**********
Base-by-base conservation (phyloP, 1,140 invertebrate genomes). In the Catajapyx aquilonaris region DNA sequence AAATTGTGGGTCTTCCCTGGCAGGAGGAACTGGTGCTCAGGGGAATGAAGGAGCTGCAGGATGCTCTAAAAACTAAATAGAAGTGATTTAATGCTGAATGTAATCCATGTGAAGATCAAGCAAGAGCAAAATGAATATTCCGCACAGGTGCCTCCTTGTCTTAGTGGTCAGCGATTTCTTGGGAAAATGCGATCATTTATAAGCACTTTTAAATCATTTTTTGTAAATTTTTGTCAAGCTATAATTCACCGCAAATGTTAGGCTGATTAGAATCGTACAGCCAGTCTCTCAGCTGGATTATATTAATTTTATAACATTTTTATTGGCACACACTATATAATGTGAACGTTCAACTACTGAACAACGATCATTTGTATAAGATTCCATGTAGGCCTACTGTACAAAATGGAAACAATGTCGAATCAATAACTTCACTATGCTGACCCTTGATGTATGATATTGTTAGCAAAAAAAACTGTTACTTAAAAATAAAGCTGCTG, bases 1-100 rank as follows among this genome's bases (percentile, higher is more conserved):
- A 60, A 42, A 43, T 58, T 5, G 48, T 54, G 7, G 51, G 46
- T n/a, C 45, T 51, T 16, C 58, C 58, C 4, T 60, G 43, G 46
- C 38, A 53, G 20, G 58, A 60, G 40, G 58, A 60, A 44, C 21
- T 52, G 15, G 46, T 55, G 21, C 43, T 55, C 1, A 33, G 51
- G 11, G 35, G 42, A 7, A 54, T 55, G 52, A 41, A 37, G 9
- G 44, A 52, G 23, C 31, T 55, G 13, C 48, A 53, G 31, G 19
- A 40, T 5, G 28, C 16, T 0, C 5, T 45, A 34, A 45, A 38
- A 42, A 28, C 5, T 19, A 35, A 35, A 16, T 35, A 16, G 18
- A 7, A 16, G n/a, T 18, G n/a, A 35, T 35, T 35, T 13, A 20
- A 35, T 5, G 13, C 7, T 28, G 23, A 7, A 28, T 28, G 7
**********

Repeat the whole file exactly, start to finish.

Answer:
Base-by-base conservation (phyloP, 1,140 invertebrate genomes). In the Catajapyx aquilonaris region DNA sequence AAATTGTGGGTCTTCCCTGGCAGGAGGAACTGGTGCTCAGGGGAATGAAGGAGCTGCAGGATGCTCTAAAAACTAAATAGAAGTGATTTAATGCTGAATGTAATCCATGTGAAGATCAAGCAAGAGCAAAATGAATATTCCGCACAGGTGCCTCCTTGTCTTAGTGGTCAGCGATTTCTTGGGAAAATGCGATCATTTATAAGCACTTTTAAATCATTTTTTGTAAATTTTTGTCAAGCTATAATTCACCGCAAATGTTAGGCTGATTAGAATCGTACAGCCAGTCTCTCAGCTGGATTATATTAATTTTATAACATTTTTATTGGCACACACTATATAATGTGAACGTTCAACTACTGAACAACGATCATTTGTATAAGATTCCATGTAGGCCTACTGTACAAAATGGAAACAATGTCGAATCAATAACTTCACTATGCTGACCCTTGATGTATGATATTGTTAGCAAAAAAAACTGTTACTTAAAAATAAAGCTGCTG, bases 1-100 rank as follows among this genome's bases (percentile, higher is more conserved):
- A 60, A 42, A 43, T 58, T 5, G 48, T 54, G 7, G 51, G 46
- T n/a, C 45, T 51, T 16, C 58, C 58, C 4, T 60, G 43, G 46
- C 38, A 53, G 20, G 58, A 60, G 40, G 58, A 60, A 44, C 21
- T 52, G 15, G 46, T 55, G 21, C 43, T 55, C 1, A 33, G 51
- G 11, G 35, G 42, A 7, A 54, T 55, G 52, A 41, A 37, G 9
- G 44, A 52, G 23, C 31, T 55, G 13, C 48, A 53, G 31, G 19
- A 40, T 5, G 28, C 16, T 0, C 5, T 45, A 34, A 45, A 38
- A 42, A 28, C 5, T 19, A 35, A 35, A 16, T 35, A 16, G 18
- A 7, A 16, G n/a, T 18, G n/a, A 35, T 35, T 35, T 13, A 20
- A 35, T 5, G 13, C 7, T 28, G 23, A 7, A 28, T 28, G 7